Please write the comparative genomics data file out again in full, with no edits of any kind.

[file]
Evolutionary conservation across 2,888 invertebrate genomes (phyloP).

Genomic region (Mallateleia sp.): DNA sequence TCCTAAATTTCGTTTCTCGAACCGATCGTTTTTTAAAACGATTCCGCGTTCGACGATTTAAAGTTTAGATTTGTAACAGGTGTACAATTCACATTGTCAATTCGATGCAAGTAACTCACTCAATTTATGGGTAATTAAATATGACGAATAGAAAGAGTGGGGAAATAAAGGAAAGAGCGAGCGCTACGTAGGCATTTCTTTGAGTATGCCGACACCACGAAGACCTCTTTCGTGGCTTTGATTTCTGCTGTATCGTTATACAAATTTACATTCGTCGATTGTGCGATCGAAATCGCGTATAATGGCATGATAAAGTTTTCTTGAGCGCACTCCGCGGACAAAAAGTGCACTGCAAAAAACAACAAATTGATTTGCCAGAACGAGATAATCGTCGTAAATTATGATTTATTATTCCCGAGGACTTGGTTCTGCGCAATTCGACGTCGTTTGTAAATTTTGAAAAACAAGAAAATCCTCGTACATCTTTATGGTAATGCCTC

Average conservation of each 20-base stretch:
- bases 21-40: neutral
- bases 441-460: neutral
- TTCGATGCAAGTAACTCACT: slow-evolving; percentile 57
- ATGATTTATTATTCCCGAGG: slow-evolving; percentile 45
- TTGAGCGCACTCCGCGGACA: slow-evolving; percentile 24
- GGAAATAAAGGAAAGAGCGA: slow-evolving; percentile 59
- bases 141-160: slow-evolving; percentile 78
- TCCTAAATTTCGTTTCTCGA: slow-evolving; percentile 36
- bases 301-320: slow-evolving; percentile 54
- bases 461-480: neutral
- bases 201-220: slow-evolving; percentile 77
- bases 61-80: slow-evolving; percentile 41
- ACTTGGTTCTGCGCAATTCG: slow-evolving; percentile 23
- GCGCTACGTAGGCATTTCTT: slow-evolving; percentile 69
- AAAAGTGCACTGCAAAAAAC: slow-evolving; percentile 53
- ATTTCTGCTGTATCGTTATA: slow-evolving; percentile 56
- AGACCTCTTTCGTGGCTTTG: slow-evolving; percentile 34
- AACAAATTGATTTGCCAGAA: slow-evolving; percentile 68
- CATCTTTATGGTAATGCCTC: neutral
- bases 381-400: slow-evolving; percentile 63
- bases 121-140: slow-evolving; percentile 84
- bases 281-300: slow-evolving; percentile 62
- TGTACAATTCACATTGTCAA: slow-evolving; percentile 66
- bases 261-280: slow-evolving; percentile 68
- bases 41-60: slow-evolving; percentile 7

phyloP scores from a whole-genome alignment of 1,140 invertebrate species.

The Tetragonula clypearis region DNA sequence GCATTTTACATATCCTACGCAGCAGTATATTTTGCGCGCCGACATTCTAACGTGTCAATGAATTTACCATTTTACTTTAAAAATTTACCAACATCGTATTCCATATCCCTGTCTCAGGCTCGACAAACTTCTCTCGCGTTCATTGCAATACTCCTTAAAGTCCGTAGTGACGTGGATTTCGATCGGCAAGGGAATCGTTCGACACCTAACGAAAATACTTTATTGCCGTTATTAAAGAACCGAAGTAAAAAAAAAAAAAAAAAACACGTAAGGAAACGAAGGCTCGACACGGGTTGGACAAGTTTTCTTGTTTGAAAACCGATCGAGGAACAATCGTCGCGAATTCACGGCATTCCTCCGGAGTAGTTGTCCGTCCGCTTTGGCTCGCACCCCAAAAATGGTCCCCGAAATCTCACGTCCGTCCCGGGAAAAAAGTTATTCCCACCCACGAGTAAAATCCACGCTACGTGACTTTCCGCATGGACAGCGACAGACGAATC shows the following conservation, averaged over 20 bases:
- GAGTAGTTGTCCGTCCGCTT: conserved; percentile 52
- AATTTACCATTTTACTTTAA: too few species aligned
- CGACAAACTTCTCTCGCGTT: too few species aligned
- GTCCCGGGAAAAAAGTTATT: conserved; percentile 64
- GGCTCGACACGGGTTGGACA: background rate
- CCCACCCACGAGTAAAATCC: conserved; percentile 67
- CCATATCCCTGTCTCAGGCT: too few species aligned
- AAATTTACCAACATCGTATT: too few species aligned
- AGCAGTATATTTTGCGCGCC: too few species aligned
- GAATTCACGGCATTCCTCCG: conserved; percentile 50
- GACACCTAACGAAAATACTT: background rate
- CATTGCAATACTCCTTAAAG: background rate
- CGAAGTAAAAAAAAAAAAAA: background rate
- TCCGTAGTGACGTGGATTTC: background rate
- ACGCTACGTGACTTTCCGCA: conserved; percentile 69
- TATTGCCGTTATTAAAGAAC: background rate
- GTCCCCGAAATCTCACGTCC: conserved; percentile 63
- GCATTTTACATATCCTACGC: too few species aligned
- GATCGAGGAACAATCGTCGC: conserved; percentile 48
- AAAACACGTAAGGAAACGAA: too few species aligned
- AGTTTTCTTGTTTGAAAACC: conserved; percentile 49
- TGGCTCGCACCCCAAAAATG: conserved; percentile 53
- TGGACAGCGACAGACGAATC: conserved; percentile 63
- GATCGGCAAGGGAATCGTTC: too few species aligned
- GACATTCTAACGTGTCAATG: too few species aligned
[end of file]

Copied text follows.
Evolutionary conservation across 2,888 invertebrate genomes (phyloP).

Genomic region (Mallateleia sp.): DNA sequence TCCTAAATTTCGTTTCTCGAACCGATCGTTTTTTAAAACGATTCCGCGTTCGACGATTTAAAGTTTAGATTTGTAACAGGTGTACAATTCACATTGTCAATTCGATGCAAGTAACTCACTCAATTTATGGGTAATTAAATATGACGAATAGAAAGAGTGGGGAAATAAAGGAAAGAGCGAGCGCTACGTAGGCATTTCTTTGAGTATGCCGACACCACGAAGACCTCTTTCGTGGCTTTGATTTCTGCTGTATCGTTATACAAATTTACATTCGTCGATTGTGCGATCGAAATCGCGTATAATGGCATGATAAAGTTTTCTTGAGCGCACTCCGCGGACAAAAAGTGCACTGCAAAAAACAACAAATTGATTTGCCAGAACGAGATAATCGTCGTAAATTATGATTTATTATTCCCGAGGACTTGGTTCTGCGCAATTCGACGTCGTTTGTAAATTTTGAAAAACAAGAAAATCCTCGTACATCTTTATGGTAATGCCTC

Average conservation of each 20-base stretch:
- bases 21-40: neutral
- bases 441-460: neutral
- TTCGATGCAAGTAACTCACT: slow-evolving; percentile 57
- ATGATTTATTATTCCCGAGG: slow-evolving; percentile 45
- TTGAGCGCACTCCGCGGACA: slow-evolving; percentile 24
- GGAAATAAAGGAAAGAGCGA: slow-evolving; percentile 59
- bases 141-160: slow-evolving; percentile 78
- TCCTAAATTTCGTTTCTCGA: slow-evolving; percentile 36
- bases 301-320: slow-evolving; percentile 54
- bases 461-480: neutral
- bases 201-220: slow-evolving; percentile 77
- bases 61-80: slow-evolving; percentile 41
- ACTTGGTTCTGCGCAATTCG: slow-evolving; percentile 23
- GCGCTACGTAGGCATTTCTT: slow-evolving; percentile 69
- AAAAGTGCACTGCAAAAAAC: slow-evolving; percentile 53
- ATTTCTGCTGTATCGTTATA: slow-evolving; percentile 56
- AGACCTCTTTCGTGGCTTTG: slow-evolving; percentile 34
- AACAAATTGATTTGCCAGAA: slow-evolving; percentile 68
- CATCTTTATGGTAATGCCTC: neutral
- bases 381-400: slow-evolving; percentile 63
- bases 121-140: slow-evolving; percentile 84
- bases 281-300: slow-evolving; percentile 62
- TGTACAATTCACATTGTCAA: slow-evolving; percentile 66
- bases 261-280: slow-evolving; percentile 68
- bases 41-60: slow-evolving; percentile 7

phyloP scores from a whole-genome alignment of 1,140 invertebrate species.

The Tetragonula clypearis region DNA sequence GCATTTTACATATCCTACGCAGCAGTATATTTTGCGCGCCGACATTCTAACGTGTCAATGAATTTACCATTTTACTTTAAAAATTTACCAACATCGTATTCCATATCCCTGTCTCAGGCTCGACAAACTTCTCTCGCGTTCATTGCAATACTCCTTAAAGTCCGTAGTGACGTGGATTTCGATCGGCAAGGGAATCGTTCGACACCTAACGAAAATACTTTATTGCCGTTATTAAAGAACCGAAGTAAAAAAAAAAAAAAAAAACACGTAAGGAAACGAAGGCTCGACACGGGTTGGACAAGTTTTCTTGTTTGAAAACCGATCGAGGAACAATCGTCGCGAATTCACGGCATTCCTCCGGAGTAGTTGTCCGTCCGCTTTGGCTCGCACCCCAAAAATGGTCCCCGAAATCTCACGTCCGTCCCGGGAAAAAAGTTATTCCCACCCACGAGTAAAATCCACGCTACGTGACTTTCCGCATGGACAGCGACAGACGAATC shows the following conservation, averaged over 20 bases:
- GAGTAGTTGTCCGTCCGCTT: conserved; percentile 52
- AATTTACCATTTTACTTTAA: too few species aligned
- CGACAAACTTCTCTCGCGTT: too few species aligned
- GTCCCGGGAAAAAAGTTATT: conserved; percentile 64
- GGCTCGACACGGGTTGGACA: background rate
- CCCACCCACGAGTAAAATCC: conserved; percentile 67
- CCATATCCCTGTCTCAGGCT: too few species aligned
- AAATTTACCAACATCGTATT: too few species aligned
- AGCAGTATATTTTGCGCGCC: too few species aligned
- GAATTCACGGCATTCCTCCG: conserved; percentile 50
- GACACCTAACGAAAATACTT: background rate
- CATTGCAATACTCCTTAAAG: background rate
- CGAAGTAAAAAAAAAAAAAA: background rate
- TCCGTAGTGACGTGGATTTC: background rate
- ACGCTACGTGACTTTCCGCA: conserved; percentile 69
- TATTGCCGTTATTAAAGAAC: background rate
- GTCCCCGAAATCTCACGTCC: conserved; percentile 63
- GCATTTTACATATCCTACGC: too few species aligned
- GATCGAGGAACAATCGTCGC: conserved; percentile 48
- AAAACACGTAAGGAAACGAA: too few species aligned
- AGTTTTCTTGTTTGAAAACC: conserved; percentile 49
- TGGCTCGCACCCCAAAAATG: conserved; percentile 53
- TGGACAGCGACAGACGAATC: conserved; percentile 63
- GATCGGCAAGGGAATCGTTC: too few species aligned
- GACATTCTAACGTGTCAATG: too few species aligned